With Lina’s words in my head and me figuring “like I would miss this appointment for anything in the world”, I decided to play completely safe and give myself oodles of time. Travelling up on the Gatwick Express I started writing this little blog. It seemed important to write it all down so that…I don’t know. It just seemed important. It also gave me something to focus on. Arriving at Victoria with more than two hours to spare, I waited till everyone else got off the train. They were all in such a rush, why? Here I was with less time than any of them and I was not in any kind of a rush. I wanted to distance myself from their rush, take my time, everything deliberate, calm, remembered. These were important days for me and I wanted to remember them. I would walk to The Cromwell, it was an unseasonally beautiful sunny February afternoon and I wanted to experience it in a very close and personal way. Crossing up to Eaton Square, eyes turned upward, as always when walking in London, to see all the things that are so overlooked as people hustle and bustle through their busy lives. I noted the prevalent use of clipped box and other topiary, even the odd Niwaki – obvious if unimaginatively used plants when all you have is a balcony to sculpt with. I was studying people too. Al kinds of people, the well heeled and the not so well, the students and the retired, the busy young things, the busy working people, the constant rush of the traffic. Through Sloane Square, up Sloane Street, down Brompton Road, past so many so familiar places, past the Vistoria and Albert, passing the Natural History Museum that cathedral to the things I love and my totally absorbing fascination, life itself.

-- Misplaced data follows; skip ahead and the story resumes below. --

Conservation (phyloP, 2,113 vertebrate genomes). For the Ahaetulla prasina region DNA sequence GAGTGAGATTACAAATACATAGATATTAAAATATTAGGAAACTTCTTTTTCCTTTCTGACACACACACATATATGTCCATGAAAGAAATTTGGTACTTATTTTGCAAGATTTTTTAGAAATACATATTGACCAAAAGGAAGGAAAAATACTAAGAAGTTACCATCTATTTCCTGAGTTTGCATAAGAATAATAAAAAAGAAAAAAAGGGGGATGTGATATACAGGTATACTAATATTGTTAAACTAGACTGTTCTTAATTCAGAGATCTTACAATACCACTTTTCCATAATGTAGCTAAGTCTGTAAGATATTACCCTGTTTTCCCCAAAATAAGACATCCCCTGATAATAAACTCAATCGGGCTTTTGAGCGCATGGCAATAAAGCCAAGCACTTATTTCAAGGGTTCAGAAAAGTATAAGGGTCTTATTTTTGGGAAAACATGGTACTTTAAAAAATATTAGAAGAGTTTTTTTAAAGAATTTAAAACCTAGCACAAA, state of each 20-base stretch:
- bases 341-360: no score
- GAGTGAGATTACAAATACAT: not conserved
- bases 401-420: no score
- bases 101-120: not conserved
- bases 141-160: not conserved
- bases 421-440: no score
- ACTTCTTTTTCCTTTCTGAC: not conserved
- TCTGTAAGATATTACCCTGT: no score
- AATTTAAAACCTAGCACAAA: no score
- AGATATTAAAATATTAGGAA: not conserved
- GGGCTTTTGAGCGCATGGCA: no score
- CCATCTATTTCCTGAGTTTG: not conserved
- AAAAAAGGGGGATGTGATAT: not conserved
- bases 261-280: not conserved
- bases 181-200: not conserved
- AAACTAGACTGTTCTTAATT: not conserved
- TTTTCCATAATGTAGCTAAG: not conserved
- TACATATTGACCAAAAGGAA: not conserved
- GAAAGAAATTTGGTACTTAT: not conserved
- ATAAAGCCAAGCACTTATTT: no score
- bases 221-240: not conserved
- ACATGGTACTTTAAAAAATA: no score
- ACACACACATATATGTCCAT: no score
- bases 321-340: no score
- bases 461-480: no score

The reception staff in the Radiotherapy department were welcoming, smiling folk who knew exactly why they were there and what their visitors were going through. “You’re very early?”, they said. I explained that Dr Lewanski was travelling in especially and they thought this was very considerate. “This is one appointment I was never going to miss” I countered to assure them that altruism is a two way street. Alina, in the way of someone showing you the ropes you were going to get very familiar with, showed me how to work the coffee machine and which was the strongest brew.